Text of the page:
This infographic describes the “four titles of the Workforce Innovation and Opportunity Act (WIOA), each authorizing different programs. All programs collect similar types of data and use the same core performance metrics. However, depending on the program, different entities are involved in the data collection and reporting” (p.1). It lists who uses the data, what data is collected, and how data is collected and processed at each level of the workforce system.
“The Four Titles of WIOA Each Authorize Different Programs:
- Title I: Helps jobseekers with career counseling, job search assistance, and job training.
- Title II: Helps adults who lack basic skills. Services assist with improving reading, writing, math, and English proficiency; attaining a high school diploma or equivalent; and transition to employment or postsecondary education/training.
- Title III: Help jobseekers including those getting unemployment benefits. Services assist jobseekers in finding work and help with employers with recruiting.
- Title IV: Helps individuals with disabilities maximize their employability, independence, and integration into the workplace and society. Programs offer comprehensive and individualized services including vocational rehabilitation, occupational training, and assistive technologies” (p.1).
How is data collected and processed?
- Federal agencies review data on program performance to support federal funding and oversight.
- State agencies review data to monitor program performance and identify service providers that need technical assistance.
- State agencies also collaborate with each other to link data to measure education progression and employment outcomes. Matching participant data with wage records shows what portion of participants get jobs and their average earnings, but this type of data linkage remains a challenge in some states.
- Data is sent to federal agencies, some in aggregate form, and some at the individual level.
- Individual data on program participants is collected by organizations providing WIOA program services. It is used for local planning and sent to the state for review.
- For Titles I and III, data from service providers may flow through the local workforce board or go directly to the state level, depending on the state and type of data” (p.1).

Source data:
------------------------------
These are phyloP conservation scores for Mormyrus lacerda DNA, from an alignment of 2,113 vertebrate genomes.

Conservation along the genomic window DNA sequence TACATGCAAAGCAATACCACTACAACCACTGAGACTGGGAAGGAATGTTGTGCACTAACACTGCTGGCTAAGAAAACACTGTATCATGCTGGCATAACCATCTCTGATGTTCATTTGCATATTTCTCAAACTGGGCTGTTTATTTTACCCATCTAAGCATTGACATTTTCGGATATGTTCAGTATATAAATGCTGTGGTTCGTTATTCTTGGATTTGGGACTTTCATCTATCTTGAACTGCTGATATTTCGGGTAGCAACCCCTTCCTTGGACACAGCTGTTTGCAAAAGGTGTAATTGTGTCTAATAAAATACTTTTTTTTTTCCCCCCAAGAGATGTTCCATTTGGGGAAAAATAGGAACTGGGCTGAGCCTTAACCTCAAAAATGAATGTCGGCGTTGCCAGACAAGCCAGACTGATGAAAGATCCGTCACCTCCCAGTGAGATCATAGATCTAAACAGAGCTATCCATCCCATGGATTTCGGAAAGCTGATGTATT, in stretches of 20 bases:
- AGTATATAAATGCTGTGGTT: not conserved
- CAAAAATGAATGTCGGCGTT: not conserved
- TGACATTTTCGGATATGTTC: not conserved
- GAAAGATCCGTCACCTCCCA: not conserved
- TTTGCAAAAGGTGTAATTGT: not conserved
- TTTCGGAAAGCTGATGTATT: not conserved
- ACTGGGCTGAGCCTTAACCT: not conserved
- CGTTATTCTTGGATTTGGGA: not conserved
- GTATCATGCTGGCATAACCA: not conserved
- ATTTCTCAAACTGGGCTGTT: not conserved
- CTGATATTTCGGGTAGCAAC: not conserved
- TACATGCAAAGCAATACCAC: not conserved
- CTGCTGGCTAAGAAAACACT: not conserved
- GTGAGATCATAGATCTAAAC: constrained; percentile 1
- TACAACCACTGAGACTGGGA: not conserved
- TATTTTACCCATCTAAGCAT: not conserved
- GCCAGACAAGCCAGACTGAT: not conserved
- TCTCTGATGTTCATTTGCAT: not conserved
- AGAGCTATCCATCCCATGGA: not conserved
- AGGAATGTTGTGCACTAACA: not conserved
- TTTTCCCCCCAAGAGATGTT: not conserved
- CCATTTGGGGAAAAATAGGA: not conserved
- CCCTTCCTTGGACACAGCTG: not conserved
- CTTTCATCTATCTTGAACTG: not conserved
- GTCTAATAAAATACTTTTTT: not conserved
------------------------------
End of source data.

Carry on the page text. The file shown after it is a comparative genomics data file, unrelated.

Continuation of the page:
(Abstractor: Author and Website Staff)
Major Findings & Recommendations
“Who Uses the Data? • Policymakers: allocate resources to most effective programs; adjust program design to improve results • Program managers/job counselors/educators: replicate success; identify areas for improvement; ensure quality services for target populations; customize services for individual needs • Businesses: build confidence in program accountability; enhance willingness to partner with WIOA • Students and workers: choose training providers with record of success; select careers supported by employment outcome information” (p.1). “Initial data collection by service providers [is completed by:] • One-stop American Job Centers • Postsecondary institutions • Vocational rehabilitation offices • Community-based organizations • Apprenticeship programs • K-12 schools • Other providers” (p.1). “Which Data is Collected? • Demographics • Program eligibility • Services received • Employment and earnings outcomes • Postsecondary educational attainment • Skills gains • Program costs” (p.1). Performance data is used in a variety of ways by different partners. • “The U.S. Department of Labor uses data from states to assess program effectiveness, including outcomes for participants with specific barriers to employment. DOL uses data to provide oversight and technical assistance” (p.1). • “State workforce boards and state workforce agencies create statewide plans, share labor market information, develop performance reports, and maintain lists of eligible training providers. They use data to drive local board oversight and technical assistance” (p.1). • “Local workforce boards create plans, conduct analysis, and help coordinate WIOA programs” (p.1). • “The U.S. Department of Education receives Title II and Title IV data from states, and uses it for program oversight and technical assistance” (p.1). • “State vocational rehabilitation agencies administer program databases, monitor data for federal reporting, and analyze data to assist with program improvement” (p.1). • “State education agencies maintain a statewide database, aggregate data for federal reporting, and analyze data to assist with program improvement” (p.1). • “Local workforce boards create plans, conduct analysis, and help coordinate WIOA programs” (p.1). (Abstractor: Author and Website Staff)